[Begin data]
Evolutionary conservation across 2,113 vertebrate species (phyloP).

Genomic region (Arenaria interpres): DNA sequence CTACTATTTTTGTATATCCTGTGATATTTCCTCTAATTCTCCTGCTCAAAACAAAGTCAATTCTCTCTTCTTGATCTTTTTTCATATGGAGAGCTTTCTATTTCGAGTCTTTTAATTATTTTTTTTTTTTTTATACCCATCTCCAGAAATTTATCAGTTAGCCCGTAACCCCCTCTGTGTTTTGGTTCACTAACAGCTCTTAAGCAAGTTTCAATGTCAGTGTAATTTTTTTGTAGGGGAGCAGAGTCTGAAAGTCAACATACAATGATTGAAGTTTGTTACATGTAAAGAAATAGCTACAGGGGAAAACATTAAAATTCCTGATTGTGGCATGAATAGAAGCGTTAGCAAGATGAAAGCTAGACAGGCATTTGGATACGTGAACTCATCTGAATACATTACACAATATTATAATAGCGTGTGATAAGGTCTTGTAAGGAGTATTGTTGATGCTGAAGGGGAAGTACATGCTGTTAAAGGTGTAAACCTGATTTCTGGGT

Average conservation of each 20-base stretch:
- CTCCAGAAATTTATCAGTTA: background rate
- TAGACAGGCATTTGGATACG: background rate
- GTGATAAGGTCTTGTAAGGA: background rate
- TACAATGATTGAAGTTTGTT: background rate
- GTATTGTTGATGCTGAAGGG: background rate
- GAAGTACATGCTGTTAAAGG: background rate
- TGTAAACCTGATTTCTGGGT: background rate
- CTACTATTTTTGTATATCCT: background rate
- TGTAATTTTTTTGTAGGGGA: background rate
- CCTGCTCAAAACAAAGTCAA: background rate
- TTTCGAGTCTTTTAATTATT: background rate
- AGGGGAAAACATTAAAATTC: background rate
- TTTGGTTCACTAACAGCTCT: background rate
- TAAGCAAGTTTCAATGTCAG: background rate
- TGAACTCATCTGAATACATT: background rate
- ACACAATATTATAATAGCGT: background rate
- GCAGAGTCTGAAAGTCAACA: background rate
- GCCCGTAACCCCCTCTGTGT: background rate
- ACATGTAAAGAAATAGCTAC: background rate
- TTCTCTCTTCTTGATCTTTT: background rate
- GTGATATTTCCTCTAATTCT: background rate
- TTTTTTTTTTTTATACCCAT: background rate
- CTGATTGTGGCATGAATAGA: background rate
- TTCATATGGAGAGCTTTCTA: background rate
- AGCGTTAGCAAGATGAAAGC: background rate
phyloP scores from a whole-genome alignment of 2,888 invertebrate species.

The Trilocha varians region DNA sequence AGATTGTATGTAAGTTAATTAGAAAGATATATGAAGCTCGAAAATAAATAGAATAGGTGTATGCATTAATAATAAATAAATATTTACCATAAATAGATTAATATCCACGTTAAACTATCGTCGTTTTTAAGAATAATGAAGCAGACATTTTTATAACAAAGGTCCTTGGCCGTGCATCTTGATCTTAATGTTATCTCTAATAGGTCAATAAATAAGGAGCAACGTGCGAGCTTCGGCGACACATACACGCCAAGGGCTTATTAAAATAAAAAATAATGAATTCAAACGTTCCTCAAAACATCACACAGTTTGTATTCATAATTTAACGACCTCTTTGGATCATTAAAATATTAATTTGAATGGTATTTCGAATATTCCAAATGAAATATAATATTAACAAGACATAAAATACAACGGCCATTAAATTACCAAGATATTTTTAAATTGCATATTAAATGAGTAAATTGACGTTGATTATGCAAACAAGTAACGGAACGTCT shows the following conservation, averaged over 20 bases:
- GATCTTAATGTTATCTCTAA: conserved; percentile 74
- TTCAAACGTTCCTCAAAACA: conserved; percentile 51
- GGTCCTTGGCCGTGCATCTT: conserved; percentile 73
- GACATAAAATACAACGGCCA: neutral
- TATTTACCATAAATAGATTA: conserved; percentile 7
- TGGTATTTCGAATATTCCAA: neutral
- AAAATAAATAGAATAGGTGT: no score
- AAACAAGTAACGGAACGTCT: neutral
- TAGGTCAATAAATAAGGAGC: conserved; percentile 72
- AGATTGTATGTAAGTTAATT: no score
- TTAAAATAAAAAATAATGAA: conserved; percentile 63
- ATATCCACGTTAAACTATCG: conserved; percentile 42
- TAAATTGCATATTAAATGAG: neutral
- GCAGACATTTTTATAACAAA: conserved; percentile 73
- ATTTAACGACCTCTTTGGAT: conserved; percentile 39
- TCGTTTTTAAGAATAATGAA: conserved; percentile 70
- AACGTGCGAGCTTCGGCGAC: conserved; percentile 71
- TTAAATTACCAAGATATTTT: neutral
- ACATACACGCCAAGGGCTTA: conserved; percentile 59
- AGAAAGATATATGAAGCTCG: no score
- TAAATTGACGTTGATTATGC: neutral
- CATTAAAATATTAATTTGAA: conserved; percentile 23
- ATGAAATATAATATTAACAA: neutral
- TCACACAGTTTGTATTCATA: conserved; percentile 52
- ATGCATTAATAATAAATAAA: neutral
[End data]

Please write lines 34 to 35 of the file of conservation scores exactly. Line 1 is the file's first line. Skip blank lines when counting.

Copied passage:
- GACATAAAATACAACGGCCA: neutral
- TATTTACCATAAATAGATTA: conserved; percentile 7